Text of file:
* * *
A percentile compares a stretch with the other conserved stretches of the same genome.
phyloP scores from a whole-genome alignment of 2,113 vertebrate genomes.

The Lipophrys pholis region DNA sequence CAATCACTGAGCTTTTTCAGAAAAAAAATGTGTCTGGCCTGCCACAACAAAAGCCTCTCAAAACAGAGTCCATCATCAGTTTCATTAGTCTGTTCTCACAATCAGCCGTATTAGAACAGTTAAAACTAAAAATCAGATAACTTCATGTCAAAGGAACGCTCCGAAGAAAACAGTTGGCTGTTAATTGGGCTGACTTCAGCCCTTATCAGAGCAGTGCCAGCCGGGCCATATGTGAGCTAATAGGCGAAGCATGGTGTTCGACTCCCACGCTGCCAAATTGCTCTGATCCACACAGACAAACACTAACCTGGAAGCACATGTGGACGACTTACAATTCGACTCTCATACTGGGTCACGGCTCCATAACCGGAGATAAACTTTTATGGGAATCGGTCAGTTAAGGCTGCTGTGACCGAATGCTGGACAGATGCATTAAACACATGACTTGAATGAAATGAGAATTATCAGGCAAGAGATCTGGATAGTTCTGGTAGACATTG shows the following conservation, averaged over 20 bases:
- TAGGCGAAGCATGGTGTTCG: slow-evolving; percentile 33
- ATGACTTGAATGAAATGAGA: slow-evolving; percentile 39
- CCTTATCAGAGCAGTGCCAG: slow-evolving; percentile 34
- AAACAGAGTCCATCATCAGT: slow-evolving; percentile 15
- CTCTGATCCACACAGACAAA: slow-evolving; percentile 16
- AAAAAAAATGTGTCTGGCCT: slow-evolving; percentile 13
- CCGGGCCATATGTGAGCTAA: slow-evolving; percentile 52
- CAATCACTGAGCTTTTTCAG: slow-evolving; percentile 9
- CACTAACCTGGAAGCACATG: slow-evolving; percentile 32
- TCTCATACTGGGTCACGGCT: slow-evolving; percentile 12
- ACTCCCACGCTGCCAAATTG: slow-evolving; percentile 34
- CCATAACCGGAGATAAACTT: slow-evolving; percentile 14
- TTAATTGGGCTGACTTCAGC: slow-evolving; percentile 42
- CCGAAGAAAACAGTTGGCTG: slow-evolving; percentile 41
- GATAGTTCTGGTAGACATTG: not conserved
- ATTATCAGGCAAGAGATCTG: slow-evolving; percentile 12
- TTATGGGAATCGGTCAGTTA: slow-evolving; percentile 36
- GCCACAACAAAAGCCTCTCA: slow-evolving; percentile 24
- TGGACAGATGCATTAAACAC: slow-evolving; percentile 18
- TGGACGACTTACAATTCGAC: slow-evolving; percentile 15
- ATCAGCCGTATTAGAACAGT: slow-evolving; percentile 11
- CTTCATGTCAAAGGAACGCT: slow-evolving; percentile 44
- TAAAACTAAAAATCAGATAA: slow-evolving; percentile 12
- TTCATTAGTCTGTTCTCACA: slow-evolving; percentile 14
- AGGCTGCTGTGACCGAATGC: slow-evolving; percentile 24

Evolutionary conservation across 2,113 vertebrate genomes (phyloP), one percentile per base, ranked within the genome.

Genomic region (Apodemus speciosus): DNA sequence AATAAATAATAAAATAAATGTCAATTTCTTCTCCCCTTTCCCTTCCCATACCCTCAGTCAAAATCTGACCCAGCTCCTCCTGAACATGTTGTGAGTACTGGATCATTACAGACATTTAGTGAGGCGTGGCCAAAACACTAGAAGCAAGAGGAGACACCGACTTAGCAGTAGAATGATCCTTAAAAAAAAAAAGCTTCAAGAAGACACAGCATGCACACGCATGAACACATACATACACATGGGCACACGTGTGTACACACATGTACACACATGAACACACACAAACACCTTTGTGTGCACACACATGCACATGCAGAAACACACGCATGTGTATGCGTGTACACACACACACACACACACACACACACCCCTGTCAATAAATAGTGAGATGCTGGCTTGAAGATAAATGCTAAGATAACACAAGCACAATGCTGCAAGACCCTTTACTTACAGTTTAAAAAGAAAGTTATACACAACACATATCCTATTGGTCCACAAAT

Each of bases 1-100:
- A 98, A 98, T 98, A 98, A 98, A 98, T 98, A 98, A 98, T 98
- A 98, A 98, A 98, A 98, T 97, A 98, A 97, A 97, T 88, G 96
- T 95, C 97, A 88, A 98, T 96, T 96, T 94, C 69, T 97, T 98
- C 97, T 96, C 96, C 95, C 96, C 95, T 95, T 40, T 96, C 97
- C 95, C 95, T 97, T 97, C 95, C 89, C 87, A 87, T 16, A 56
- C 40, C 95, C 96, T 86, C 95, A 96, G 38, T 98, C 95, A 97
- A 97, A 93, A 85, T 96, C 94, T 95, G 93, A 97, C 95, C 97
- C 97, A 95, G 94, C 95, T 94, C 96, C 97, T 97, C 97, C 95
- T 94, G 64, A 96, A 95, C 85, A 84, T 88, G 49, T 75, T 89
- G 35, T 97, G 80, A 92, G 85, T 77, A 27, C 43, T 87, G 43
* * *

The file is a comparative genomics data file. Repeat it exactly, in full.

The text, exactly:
A percentile compares a stretch with the other conserved stretches of the same genome.
phyloP scores from a whole-genome alignment of 2,113 vertebrate genomes.

The Lipophrys pholis region DNA sequence CAATCACTGAGCTTTTTCAGAAAAAAAATGTGTCTGGCCTGCCACAACAAAAGCCTCTCAAAACAGAGTCCATCATCAGTTTCATTAGTCTGTTCTCACAATCAGCCGTATTAGAACAGTTAAAACTAAAAATCAGATAACTTCATGTCAAAGGAACGCTCCGAAGAAAACAGTTGGCTGTTAATTGGGCTGACTTCAGCCCTTATCAGAGCAGTGCCAGCCGGGCCATATGTGAGCTAATAGGCGAAGCATGGTGTTCGACTCCCACGCTGCCAAATTGCTCTGATCCACACAGACAAACACTAACCTGGAAGCACATGTGGACGACTTACAATTCGACTCTCATACTGGGTCACGGCTCCATAACCGGAGATAAACTTTTATGGGAATCGGTCAGTTAAGGCTGCTGTGACCGAATGCTGGACAGATGCATTAAACACATGACTTGAATGAAATGAGAATTATCAGGCAAGAGATCTGGATAGTTCTGGTAGACATTG shows the following conservation, averaged over 20 bases:
- TAGGCGAAGCATGGTGTTCG: slow-evolving; percentile 33
- ATGACTTGAATGAAATGAGA: slow-evolving; percentile 39
- CCTTATCAGAGCAGTGCCAG: slow-evolving; percentile 34
- AAACAGAGTCCATCATCAGT: slow-evolving; percentile 15
- CTCTGATCCACACAGACAAA: slow-evolving; percentile 16
- AAAAAAAATGTGTCTGGCCT: slow-evolving; percentile 13
- CCGGGCCATATGTGAGCTAA: slow-evolving; percentile 52
- CAATCACTGAGCTTTTTCAG: slow-evolving; percentile 9
- CACTAACCTGGAAGCACATG: slow-evolving; percentile 32
- TCTCATACTGGGTCACGGCT: slow-evolving; percentile 12
- ACTCCCACGCTGCCAAATTG: slow-evolving; percentile 34
- CCATAACCGGAGATAAACTT: slow-evolving; percentile 14
- TTAATTGGGCTGACTTCAGC: slow-evolving; percentile 42
- CCGAAGAAAACAGTTGGCTG: slow-evolving; percentile 41
- GATAGTTCTGGTAGACATTG: not conserved
- ATTATCAGGCAAGAGATCTG: slow-evolving; percentile 12
- TTATGGGAATCGGTCAGTTA: slow-evolving; percentile 36
- GCCACAACAAAAGCCTCTCA: slow-evolving; percentile 24
- TGGACAGATGCATTAAACAC: slow-evolving; percentile 18
- TGGACGACTTACAATTCGAC: slow-evolving; percentile 15
- ATCAGCCGTATTAGAACAGT: slow-evolving; percentile 11
- CTTCATGTCAAAGGAACGCT: slow-evolving; percentile 44
- TAAAACTAAAAATCAGATAA: slow-evolving; percentile 12
- TTCATTAGTCTGTTCTCACA: slow-evolving; percentile 14
- AGGCTGCTGTGACCGAATGC: slow-evolving; percentile 24

Evolutionary conservation across 2,113 vertebrate genomes (phyloP), one percentile per base, ranked within the genome.

Genomic region (Apodemus speciosus): DNA sequence AATAAATAATAAAATAAATGTCAATTTCTTCTCCCCTTTCCCTTCCCATACCCTCAGTCAAAATCTGACCCAGCTCCTCCTGAACATGTTGTGAGTACTGGATCATTACAGACATTTAGTGAGGCGTGGCCAAAACACTAGAAGCAAGAGGAGACACCGACTTAGCAGTAGAATGATCCTTAAAAAAAAAAAGCTTCAAGAAGACACAGCATGCACACGCATGAACACATACATACACATGGGCACACGTGTGTACACACATGTACACACATGAACACACACAAACACCTTTGTGTGCACACACATGCACATGCAGAAACACACGCATGTGTATGCGTGTACACACACACACACACACACACACACACCCCTGTCAATAAATAGTGAGATGCTGGCTTGAAGATAAATGCTAAGATAACACAAGCACAATGCTGCAAGACCCTTTACTTACAGTTTAAAAAGAAAGTTATACACAACACATATCCTATTGGTCCACAAAT

Each of bases 1-100:
- A 98, A 98, T 98, A 98, A 98, A 98, T 98, A 98, A 98, T 98
- A 98, A 98, A 98, A 98, T 97, A 98, A 97, A 97, T 88, G 96
- T 95, C 97, A 88, A 98, T 96, T 96, T 94, C 69, T 97, T 98
- C 97, T 96, C 96, C 95, C 96, C 95, T 95, T 40, T 96, C 97
- C 95, C 95, T 97, T 97, C 95, C 89, C 87, A 87, T 16, A 56
- C 40, C 95, C 96, T 86, C 95, A 96, G 38, T 98, C 95, A 97
- A 97, A 93, A 85, T 96, C 94, T 95, G 93, A 97, C 95, C 97
- C 97, A 95, G 94, C 95, T 94, C 96, C 97, T 97, C 97, C 95
- T 94, G 64, A 96, A 95, C 85, A 84, T 88, G 49, T 75, T 89
- G 35, T 97, G 80, A 92, G 85, T 77, A 27, C 43, T 87, G 43